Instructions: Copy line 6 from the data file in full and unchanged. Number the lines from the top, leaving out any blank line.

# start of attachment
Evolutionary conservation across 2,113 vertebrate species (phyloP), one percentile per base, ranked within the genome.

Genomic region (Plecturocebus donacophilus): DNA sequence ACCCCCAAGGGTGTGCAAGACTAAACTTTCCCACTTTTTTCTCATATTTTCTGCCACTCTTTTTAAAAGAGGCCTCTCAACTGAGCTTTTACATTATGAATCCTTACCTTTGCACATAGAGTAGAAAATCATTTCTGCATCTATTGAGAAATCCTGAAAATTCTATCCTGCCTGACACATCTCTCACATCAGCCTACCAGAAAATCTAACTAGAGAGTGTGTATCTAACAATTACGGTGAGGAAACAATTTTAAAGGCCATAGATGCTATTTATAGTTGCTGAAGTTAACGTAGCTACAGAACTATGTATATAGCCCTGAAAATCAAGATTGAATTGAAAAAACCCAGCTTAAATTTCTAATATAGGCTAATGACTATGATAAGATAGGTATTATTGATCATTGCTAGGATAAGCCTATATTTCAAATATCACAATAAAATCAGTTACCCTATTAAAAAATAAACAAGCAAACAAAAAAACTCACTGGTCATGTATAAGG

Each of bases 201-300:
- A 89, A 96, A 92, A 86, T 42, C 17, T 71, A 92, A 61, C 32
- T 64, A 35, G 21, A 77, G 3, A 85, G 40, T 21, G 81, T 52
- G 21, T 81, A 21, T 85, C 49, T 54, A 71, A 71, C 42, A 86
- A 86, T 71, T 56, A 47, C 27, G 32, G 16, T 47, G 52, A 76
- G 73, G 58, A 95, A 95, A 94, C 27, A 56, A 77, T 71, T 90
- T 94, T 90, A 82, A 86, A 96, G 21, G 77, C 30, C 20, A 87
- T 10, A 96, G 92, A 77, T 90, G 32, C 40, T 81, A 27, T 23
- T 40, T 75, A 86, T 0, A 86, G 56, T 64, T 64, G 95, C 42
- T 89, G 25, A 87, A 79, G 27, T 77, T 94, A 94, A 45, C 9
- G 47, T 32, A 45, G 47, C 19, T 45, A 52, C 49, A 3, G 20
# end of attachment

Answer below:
- G 21, T 81, A 21, T 85, C 49, T 54, A 71, A 71, C 42, A 86